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Iterative selling

As you can see above, it can be lower risk to sell a tiny contract before you give a massive bid on a full build (especially since most business owners won’t fully understand what’s involved in an effective Notion build-out).

Here’s an example of how it might look for our business:

  • A customer wants to learn Notion and finds one of Marie’s videos or my videos on YouTube. They get a feel for what’s possible. Cost: FREE!
  • Once the customer has more exposure to our business (possibly signed up for newsletter, saw a Tweet), they make a purchase. That might be a $5 template or a year of training and course work in our program for $799.
  • Attending one of our live office hours, the customer gets an idea of our team training and Notion acumen beyond what’s obvious in the program and/or publicly available content. “Okay, I need to hire these people, they seem to know their shit”.
  • At this point I might have a call with them and say “Hey, I don’t know if we’re a good fit to build with you, but let’s start with a Discovery engagement”. At this point I would deliver this offering and charge them $2,500.
  • Through Discovery we might discover we’re not such a good match. In this case, I would typically refer them on to one of our incredible students or a fellow Notion consultant. However, it might be a great fit for a build or some custom programming work. And our discovery indicated that they need some team training, so we can give them a custom price based on the impact the work would have.

You can see here how because we have products at almost every price-point we can iteratively sell a customer up on services. Even if the last step was like “Yo, this is a wild amount of work, we need custom programming and it’s gonna be multiple 5-figures,” at that point the client knows our work and we’ve built some trust so it’s not going to be a “whoa, whoa, whoa… that’s a lot!” (well, it still might be [lol], but you’re in a much better position having iteratively sold them).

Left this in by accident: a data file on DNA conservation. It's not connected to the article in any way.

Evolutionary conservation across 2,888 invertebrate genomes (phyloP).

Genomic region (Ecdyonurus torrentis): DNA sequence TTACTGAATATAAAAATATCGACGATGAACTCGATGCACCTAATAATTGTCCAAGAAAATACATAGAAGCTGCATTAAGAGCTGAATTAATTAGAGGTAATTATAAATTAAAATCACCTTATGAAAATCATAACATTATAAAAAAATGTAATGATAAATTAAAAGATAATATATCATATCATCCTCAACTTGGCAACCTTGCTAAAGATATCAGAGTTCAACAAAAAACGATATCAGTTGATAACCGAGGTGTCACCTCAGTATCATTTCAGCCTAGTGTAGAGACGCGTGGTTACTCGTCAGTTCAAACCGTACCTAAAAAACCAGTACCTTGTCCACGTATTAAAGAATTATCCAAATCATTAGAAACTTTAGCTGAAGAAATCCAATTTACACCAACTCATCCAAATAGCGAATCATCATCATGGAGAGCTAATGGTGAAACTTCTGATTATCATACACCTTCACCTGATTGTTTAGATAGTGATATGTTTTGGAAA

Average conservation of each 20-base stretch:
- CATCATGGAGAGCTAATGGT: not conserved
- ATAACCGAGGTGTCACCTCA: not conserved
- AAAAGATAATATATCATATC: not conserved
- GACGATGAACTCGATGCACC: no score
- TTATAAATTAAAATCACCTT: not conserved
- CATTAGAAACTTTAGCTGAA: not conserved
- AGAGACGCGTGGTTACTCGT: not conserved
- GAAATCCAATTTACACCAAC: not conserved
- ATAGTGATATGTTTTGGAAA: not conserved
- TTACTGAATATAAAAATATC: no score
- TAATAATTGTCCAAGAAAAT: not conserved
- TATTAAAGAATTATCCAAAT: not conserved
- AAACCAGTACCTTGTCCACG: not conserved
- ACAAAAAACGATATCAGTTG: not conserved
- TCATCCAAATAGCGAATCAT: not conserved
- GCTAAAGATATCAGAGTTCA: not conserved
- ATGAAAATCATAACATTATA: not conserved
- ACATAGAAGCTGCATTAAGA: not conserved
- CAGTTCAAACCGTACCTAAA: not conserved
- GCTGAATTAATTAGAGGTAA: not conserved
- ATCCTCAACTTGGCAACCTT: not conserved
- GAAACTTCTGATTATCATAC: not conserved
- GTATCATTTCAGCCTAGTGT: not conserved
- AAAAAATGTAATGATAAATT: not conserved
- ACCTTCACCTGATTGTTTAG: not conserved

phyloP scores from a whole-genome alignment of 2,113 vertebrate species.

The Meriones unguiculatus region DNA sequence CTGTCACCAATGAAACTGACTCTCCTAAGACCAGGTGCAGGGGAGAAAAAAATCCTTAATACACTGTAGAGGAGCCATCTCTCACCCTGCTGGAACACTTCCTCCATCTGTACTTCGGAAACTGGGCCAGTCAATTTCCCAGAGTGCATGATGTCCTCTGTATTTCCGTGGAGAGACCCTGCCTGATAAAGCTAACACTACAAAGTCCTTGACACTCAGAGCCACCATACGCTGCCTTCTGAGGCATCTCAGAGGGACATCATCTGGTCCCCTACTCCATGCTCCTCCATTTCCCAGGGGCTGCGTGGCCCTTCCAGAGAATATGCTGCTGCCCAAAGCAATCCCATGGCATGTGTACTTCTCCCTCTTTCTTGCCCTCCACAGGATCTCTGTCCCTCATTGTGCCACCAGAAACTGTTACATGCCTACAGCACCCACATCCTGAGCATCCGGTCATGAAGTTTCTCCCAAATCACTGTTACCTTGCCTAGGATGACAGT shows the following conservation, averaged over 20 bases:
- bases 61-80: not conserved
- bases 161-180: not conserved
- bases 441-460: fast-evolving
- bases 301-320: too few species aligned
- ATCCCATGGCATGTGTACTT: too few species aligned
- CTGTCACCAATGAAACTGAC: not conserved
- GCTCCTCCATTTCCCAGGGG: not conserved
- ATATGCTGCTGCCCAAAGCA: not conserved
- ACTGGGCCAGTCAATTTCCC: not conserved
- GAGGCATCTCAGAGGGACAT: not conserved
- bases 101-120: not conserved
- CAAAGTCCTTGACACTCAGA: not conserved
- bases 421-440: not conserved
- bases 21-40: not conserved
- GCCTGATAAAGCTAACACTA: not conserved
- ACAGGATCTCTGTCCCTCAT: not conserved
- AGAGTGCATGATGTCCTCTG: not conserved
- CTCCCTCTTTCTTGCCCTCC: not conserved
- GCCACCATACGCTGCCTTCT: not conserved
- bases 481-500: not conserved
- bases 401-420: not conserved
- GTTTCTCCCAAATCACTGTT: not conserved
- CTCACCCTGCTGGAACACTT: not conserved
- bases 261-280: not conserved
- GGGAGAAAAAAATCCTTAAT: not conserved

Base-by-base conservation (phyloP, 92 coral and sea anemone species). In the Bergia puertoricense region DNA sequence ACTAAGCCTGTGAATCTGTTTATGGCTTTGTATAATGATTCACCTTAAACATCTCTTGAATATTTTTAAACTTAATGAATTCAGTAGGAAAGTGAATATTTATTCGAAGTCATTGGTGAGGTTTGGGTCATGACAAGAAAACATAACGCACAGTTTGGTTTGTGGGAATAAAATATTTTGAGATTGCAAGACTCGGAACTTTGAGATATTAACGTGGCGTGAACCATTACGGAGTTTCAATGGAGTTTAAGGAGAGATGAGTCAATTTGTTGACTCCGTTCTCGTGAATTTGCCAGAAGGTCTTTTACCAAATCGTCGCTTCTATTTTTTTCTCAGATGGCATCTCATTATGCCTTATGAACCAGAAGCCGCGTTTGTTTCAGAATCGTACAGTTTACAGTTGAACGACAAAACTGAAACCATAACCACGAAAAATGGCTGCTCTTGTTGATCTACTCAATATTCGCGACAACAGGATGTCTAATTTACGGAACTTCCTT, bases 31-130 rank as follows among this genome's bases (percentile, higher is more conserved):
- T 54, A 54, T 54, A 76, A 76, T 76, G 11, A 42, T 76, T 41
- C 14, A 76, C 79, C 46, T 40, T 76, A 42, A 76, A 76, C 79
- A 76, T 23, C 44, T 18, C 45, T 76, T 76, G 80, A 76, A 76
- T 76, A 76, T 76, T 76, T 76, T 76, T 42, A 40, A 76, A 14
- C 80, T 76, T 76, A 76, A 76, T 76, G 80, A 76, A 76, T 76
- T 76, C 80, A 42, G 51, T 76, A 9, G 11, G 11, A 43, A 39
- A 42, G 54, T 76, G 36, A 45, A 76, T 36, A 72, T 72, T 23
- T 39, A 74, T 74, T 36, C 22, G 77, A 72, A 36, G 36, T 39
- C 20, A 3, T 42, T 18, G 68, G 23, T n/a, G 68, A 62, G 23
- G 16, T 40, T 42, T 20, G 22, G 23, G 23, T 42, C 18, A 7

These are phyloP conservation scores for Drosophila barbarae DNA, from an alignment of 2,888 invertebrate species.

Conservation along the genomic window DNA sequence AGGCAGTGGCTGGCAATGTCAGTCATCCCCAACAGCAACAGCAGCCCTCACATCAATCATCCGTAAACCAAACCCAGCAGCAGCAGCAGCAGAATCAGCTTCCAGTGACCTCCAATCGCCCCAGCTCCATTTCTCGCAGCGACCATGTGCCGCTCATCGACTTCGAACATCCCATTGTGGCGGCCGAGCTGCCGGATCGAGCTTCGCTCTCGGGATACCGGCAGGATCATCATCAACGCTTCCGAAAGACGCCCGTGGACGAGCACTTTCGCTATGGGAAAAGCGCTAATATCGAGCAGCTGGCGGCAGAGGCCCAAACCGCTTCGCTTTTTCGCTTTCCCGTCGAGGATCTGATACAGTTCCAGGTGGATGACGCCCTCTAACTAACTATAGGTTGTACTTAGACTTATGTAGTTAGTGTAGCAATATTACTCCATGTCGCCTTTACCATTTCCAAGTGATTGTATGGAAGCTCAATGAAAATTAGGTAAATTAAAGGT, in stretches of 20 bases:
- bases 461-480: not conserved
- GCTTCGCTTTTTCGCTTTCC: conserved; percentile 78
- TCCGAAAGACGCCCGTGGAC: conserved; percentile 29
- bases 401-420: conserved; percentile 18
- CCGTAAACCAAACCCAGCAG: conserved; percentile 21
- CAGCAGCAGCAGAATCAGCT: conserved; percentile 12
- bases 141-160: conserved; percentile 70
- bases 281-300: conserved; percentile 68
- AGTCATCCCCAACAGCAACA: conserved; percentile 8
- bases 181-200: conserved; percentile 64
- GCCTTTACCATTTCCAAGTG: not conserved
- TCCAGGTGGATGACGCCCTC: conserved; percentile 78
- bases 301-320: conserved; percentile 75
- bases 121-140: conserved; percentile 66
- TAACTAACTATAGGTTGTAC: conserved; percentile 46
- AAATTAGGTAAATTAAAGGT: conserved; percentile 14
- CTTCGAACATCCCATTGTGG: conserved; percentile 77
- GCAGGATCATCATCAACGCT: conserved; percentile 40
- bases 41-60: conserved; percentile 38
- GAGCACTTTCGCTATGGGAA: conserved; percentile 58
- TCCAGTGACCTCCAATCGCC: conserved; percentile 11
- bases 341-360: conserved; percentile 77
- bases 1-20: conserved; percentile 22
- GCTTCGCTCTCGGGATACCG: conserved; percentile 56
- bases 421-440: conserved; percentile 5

Which brings me to…

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Talking about money (oof)

This is probably the hardest conversation to have with anyone. Some folks are more comfortable talking about the details of their sex lives before they talk about how much they make or what they charge.

If you want to be a successful consultant, you have to get comfortable talking about money.

Ask potential leads about it right away. Practice talking about it with your partner, practice with a co-worker, your fellow Notion consultants—whatever you can get. Get used to hearing amounts way higher than you feel comfortable charging and amounts way less than you would work for.

I never let a first meeting go by without asking obnoxious questions like:

  • How much are you willing to spend to solve this problem?
  • What would you say this problem is currently costing you?
  • How soon do you want it?

These types of questions typically dictate budgets. Some things to consider when listening to answers to a question like “How much are you willing to spend…”:

Do they say:

  • “this is killing us, we’re losing money without this solution, it’s a mess”, or,
  • “it would be nice if we could…”